Samurai Jack is back! The long awaited return of Genndy Tartakovsky’s classic animated TV show from the early 2000’s is finally here. Now having watched the first episode of the new season, I am desperate for more.
Samurai Jack was one of the last great television shows to appear on Cartoon Network. Years after classics like Dexter’s Laboratory, Johnny Bravo and Ed, Edd n Eddy had first premiered, we got introduced to this new series rife with it’s own unique animated style. It’s one of my favourite cartoons ever and in my eyes as a massive fan, this is a flawless revival of the show.
First things first, let me make it very clear that this season opener retains the classic art style that is synonymous with the show. Even in 2017 the art style looks gorgeous and feels fresh and unique. Remember those moments in the original four seasons of the show where during the action, you’d suddenly get the cinematic borders on the screen? That still occurs and it still creates the same amount of momentum and energy through out the scenes as it always did. If you had any doubt that the animation and artistic imagery you love from the original show, would get altered and lost due to it being over a decade later, end your fears here. There is nothing to worry about in that regard.
The episode has somewhat of a surprise opening, that briefly touches upon the fact that it’s 50 years on from the last time we’ve seen Jack. Aku essentially has a firm grip on the past, present and future. Now Jack needs to become his former self again to set things right. That’s not the surprise though, the true surprise is Jack’s introductory scene in the episode, it’s the type of moment that makes you want to cheer. It was handled brilliantly, it’s a fantastic way to reintroduce the character back to auidiences 13 years after the previous season.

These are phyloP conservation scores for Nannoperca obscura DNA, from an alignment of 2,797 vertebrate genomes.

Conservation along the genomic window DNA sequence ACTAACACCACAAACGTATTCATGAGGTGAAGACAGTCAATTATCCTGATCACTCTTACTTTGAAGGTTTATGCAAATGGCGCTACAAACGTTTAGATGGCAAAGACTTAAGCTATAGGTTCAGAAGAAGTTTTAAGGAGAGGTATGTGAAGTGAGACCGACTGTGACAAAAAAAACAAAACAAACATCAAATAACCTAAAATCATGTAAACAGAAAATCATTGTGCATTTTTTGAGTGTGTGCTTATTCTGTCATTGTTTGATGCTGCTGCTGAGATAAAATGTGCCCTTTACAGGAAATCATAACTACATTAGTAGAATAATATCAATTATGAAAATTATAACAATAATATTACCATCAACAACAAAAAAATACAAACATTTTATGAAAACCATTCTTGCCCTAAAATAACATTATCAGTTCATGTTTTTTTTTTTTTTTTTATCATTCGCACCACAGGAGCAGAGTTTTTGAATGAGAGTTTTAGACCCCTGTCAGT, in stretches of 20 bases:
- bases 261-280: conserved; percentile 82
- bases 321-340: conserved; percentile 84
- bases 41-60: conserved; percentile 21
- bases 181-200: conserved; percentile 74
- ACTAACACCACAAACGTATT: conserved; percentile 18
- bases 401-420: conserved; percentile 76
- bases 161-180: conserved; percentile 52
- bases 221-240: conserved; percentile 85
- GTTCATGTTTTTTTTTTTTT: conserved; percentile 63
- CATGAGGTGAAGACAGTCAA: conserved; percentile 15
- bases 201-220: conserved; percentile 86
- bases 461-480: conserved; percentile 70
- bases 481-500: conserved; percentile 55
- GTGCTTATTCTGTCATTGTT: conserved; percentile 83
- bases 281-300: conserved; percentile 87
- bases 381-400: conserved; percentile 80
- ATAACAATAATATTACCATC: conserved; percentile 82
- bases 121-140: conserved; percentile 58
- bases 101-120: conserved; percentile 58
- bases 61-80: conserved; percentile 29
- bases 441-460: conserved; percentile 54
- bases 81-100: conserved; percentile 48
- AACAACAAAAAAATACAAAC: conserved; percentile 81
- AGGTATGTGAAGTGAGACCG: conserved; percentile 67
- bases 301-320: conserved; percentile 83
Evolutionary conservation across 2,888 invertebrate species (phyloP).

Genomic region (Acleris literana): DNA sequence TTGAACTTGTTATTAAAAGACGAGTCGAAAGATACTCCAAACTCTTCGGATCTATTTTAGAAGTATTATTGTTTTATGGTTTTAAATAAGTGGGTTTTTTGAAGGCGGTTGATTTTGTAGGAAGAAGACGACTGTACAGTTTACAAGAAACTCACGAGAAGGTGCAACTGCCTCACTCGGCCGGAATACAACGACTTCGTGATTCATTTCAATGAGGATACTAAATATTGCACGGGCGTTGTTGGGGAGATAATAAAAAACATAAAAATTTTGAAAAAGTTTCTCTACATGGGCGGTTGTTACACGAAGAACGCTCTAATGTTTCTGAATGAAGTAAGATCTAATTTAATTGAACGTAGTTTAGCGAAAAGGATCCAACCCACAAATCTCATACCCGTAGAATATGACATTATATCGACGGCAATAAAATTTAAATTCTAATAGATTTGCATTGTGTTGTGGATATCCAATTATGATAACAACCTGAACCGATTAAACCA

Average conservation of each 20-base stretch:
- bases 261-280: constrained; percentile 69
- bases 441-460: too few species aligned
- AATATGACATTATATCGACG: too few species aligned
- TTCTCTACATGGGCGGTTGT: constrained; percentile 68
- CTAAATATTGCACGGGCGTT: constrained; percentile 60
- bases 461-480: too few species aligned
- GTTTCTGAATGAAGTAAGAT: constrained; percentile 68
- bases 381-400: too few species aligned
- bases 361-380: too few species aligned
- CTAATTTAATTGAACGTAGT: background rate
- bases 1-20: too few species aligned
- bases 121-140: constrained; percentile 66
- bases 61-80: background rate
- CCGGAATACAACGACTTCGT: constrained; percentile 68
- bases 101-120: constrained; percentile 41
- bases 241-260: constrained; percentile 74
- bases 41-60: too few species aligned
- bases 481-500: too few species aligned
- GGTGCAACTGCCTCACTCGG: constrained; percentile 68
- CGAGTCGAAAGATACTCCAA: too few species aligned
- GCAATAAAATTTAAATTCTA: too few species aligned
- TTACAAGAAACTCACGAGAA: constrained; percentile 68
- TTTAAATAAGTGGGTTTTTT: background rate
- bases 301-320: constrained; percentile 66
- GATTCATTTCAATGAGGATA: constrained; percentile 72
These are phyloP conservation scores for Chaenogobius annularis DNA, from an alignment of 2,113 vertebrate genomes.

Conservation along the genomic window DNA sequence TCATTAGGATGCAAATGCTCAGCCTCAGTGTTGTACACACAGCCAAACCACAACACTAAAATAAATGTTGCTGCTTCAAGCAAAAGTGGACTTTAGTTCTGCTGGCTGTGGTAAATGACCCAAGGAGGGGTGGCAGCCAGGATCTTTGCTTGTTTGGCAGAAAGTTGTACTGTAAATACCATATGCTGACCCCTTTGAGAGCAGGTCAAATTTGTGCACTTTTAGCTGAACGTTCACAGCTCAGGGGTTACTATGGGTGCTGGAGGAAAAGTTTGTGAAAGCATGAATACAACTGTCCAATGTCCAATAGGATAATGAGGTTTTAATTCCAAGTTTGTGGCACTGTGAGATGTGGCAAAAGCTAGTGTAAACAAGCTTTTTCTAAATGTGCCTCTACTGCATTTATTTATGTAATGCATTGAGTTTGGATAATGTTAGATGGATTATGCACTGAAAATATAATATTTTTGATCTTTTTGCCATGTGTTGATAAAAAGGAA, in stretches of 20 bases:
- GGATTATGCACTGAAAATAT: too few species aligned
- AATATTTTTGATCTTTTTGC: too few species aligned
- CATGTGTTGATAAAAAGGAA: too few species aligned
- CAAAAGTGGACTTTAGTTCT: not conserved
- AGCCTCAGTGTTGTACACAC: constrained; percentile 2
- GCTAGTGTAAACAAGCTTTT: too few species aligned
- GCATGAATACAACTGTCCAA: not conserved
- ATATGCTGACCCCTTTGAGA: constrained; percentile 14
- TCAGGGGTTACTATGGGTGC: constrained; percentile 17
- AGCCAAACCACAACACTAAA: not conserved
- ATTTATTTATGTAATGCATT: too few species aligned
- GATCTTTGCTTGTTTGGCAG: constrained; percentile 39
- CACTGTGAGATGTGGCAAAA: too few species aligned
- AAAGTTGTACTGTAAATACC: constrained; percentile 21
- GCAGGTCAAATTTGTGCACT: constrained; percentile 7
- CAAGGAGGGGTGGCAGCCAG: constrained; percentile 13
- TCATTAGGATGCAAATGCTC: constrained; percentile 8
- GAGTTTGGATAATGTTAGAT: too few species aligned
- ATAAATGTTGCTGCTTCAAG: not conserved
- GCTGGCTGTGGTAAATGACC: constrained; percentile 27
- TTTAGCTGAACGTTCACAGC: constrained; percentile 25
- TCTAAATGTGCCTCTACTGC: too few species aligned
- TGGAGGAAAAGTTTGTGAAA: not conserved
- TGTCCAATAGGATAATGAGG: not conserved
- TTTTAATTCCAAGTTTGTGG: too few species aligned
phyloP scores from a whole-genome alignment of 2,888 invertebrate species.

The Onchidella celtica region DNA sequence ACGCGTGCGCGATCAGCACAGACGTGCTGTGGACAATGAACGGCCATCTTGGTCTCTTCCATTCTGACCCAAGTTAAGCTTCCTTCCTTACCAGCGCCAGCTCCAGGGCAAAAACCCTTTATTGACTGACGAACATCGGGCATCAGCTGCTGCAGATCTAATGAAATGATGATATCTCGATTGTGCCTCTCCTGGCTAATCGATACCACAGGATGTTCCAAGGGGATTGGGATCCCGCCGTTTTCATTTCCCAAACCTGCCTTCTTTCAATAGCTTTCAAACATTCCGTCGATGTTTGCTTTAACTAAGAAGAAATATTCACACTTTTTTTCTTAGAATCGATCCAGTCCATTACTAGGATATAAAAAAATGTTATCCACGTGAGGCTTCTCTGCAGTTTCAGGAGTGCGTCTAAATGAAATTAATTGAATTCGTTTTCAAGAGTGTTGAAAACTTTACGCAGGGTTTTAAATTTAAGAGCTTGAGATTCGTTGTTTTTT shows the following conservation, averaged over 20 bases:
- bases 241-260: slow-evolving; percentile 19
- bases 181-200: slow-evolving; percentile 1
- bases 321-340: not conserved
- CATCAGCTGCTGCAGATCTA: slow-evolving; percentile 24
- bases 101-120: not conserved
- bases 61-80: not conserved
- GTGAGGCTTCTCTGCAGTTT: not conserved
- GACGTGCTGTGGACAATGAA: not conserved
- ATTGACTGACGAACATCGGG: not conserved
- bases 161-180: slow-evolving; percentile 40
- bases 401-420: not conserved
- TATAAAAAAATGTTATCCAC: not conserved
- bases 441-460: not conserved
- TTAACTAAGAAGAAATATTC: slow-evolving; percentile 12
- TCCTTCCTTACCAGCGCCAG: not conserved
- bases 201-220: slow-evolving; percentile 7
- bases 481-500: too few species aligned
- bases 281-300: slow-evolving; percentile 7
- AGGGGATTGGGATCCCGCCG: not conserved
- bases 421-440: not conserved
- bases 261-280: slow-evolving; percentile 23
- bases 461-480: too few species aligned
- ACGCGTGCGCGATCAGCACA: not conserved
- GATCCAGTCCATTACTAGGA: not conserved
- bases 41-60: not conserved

Like I previously mentioned it’s 50 years later and Jack is different now. Backing that up is the different yet very welcome feel this first episode has. It certainly has a Western style influence, Jack feels like that legendary gunslinger, who has to take it upon himself to get the job done, one final time. The fastest way to summarise it is by saying it’s Samurai Jack crossed with Clint Eastwood’s Unforgiven. During this episode we also see that he is clearly tormented by what has occurred since Season 4. I won’t go into detail about what that is, but it creates an interesting element to the story and his character, that I hope they continue to develop as the season continues.
Sprinkled throughout the episode we get some scenes showcasing Aku’s lineage preparing themselves to confront Jack. I’m curious as to whether their inclusion will last throughout the whole series, or whether they’re merely secondary villains only set to last for the next couple of episodes, before making way for Aku himself. Either way the stage is set for an intriguing confrontation further down the line between them and Jack.
Towards the episodes climax, Jack does come face to face with a new adversary, who goes by the name of Scaramouch. By design his character reminds me of X9, the android assassin sent by Aku to destroy Jack in season 4. Considering the limited amount of screen time we get with Scaramouch, he did manage to leave a major impression on me. Both himself and his battle with Jack turned out to be a very memorable encounter, and the way in which he plays the flute in order to attack gives him yet another unique characteristic, alongside his voice and menacing smile. I was really drawn to the character design here, just like Jack in this episode, he reminds me of a gunslinger. The fact that he is an android too, just instantly makes my mind think about Yul Brynner in the 1973 film, Westworld.
As this episode was coming to an end, I was thrilled with what I had just witnessed in the previous half an hour. This right here is exactly how you revive a fan favourite TV show. You remind everyone why they loved the show in the first place, then you feed them what they love whilst also sprinkling in some new elelments, that take the narrative into fresh and exciting new territory.
(5 Stars out of 5)
Samurai Jack; Starring the voices of Phil LaMarr, Greg Baldwin, Grey Griffin, Sab Shimono and Tom Kenny.
Directed by Genndy Tartakovsky. Now airing on TV in the UK & US.